The Upanishads, Manusmriti, Ramayana and Mahabharta provide answer to the questions, ‘Who is a guest?’ and ‘How should he be treated?’ The term for ‘guest’ in Sanskrit is ‘atithi’ — one who visits your place without prior notice.
The Taittriya Upanishad, commands, “Do not turn away anyone who comes seeking your hospitality”.
It enjoins that the atithi be treated as god at par with one’s mother, ancestors and teacher.
This command is explained in the Mahabharta by Lord Krishna: “Finding an old person, a child, a tired traveller or a vulnerable one at the door, a householder should offer him worshipful hospitality, with the same exuberance in his heart, as he would to his own teacher”.
According to the Mahabharta, “The one who appears at the door at the proper time, even if he were an outcaste or such a one as partakes of the flesh of dog, deserves to be worshipped with the offering of food”. However, Manusmriti goes a step further. It does not make a distinction between appropriate and inappropriate time of the guest’s arrival. It commands that irrespective of the time of arrival, be it suppertime or otherwise, the needs of the guest must be attended to.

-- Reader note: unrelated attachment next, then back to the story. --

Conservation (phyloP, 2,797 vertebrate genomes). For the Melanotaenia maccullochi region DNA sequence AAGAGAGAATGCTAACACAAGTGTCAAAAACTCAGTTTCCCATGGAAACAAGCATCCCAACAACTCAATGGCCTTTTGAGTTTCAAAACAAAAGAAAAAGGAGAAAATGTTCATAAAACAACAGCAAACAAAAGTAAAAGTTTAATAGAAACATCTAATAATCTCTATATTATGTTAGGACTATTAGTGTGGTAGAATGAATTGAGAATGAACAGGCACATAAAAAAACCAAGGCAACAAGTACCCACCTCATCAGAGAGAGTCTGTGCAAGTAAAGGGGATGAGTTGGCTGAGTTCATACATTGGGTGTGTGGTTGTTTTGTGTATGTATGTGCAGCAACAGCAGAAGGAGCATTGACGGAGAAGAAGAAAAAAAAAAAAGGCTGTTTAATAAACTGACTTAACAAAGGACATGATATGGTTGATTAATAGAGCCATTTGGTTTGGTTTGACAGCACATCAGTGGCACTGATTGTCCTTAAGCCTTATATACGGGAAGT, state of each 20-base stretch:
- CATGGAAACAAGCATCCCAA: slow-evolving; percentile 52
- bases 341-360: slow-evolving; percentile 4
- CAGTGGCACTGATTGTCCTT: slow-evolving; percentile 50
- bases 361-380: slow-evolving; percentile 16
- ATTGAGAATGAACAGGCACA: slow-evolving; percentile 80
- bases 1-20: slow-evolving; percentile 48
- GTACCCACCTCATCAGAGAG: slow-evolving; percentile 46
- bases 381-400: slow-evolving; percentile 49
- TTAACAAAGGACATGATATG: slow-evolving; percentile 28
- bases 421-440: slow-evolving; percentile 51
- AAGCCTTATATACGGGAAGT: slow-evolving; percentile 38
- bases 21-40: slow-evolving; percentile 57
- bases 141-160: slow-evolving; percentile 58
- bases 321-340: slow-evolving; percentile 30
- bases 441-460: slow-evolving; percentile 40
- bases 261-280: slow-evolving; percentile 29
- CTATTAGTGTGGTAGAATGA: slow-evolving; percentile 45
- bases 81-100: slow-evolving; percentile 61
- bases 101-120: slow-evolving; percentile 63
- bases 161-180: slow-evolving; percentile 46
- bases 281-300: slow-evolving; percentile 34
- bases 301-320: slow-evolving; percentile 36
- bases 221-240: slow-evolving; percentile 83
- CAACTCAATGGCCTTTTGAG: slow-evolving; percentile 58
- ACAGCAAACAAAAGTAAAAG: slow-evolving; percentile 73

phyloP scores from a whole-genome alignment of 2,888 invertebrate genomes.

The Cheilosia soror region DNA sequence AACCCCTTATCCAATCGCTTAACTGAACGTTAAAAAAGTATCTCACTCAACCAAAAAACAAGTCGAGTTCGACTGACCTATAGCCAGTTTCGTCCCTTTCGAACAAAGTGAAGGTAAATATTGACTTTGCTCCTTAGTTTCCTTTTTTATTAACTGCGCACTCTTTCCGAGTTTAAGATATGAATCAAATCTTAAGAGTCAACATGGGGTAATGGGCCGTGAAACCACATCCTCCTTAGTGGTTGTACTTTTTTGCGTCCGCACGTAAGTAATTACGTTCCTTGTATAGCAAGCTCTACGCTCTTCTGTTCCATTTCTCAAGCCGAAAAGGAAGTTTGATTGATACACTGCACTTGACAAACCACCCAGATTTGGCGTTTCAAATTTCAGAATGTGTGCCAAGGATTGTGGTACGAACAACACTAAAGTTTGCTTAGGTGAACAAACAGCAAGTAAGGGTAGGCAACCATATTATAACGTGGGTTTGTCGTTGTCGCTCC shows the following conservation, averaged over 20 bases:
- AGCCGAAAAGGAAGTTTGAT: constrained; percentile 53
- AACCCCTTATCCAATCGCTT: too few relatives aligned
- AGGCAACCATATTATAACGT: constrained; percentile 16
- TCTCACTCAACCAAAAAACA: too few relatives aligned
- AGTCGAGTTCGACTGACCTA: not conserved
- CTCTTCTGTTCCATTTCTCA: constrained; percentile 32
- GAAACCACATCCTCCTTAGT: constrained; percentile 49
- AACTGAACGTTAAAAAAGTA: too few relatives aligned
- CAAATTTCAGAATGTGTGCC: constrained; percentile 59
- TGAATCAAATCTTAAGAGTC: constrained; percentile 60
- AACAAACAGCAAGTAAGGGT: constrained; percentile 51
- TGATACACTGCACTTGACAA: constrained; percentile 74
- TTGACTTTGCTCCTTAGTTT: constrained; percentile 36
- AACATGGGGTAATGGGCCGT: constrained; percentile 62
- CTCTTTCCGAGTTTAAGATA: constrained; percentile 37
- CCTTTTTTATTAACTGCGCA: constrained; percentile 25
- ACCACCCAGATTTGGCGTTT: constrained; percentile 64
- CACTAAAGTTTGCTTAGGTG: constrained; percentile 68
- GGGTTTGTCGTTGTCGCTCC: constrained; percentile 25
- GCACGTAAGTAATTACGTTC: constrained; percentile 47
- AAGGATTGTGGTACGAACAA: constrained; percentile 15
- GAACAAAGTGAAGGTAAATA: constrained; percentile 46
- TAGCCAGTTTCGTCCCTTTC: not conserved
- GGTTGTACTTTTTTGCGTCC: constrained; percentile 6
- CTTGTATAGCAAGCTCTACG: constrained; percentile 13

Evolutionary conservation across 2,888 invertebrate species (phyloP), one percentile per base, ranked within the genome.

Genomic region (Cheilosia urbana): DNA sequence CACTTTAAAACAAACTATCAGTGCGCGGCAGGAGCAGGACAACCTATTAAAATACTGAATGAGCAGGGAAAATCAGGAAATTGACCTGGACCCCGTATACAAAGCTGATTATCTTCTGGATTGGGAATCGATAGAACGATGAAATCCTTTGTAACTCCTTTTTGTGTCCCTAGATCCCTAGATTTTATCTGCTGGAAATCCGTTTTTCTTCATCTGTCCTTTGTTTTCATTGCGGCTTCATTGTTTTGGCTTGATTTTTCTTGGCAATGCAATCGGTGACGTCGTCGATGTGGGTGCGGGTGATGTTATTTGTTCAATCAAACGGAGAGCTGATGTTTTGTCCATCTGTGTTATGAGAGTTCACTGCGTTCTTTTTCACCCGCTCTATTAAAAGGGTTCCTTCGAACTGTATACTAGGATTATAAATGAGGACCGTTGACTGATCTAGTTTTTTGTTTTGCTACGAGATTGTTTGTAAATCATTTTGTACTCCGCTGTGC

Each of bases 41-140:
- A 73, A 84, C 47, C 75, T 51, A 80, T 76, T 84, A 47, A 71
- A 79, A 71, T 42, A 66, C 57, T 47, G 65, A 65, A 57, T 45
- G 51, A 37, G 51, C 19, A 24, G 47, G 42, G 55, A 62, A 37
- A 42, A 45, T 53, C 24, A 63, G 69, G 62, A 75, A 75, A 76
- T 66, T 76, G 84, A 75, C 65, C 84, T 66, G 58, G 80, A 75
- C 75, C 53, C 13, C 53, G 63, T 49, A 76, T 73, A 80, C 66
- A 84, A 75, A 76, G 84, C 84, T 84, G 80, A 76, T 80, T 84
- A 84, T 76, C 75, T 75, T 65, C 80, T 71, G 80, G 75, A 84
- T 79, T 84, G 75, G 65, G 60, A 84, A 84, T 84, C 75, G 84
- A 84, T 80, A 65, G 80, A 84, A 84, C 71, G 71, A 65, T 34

Without bearing any displeasure, the host should treat the guest with grace and courtesy. The guest, according to Manusmriti, should be “offered a seat and water, as well as food according to the host's ability”. According to the Ramayana, “food should be offered with all the ceremony and honour. In addition, the guest may be provided a “place for resting and greeted with kind words”. If the host is unable to offer food, he should at least provide him with “a stretch of earth to lie down, a bed of straw, a bowl of water, and pleasing speech” says Manusmriti.
This deep concern for the guest in the Indian tradition is there because at the transcendental level, the host and the guest are identical. The host sees his own self in the guest.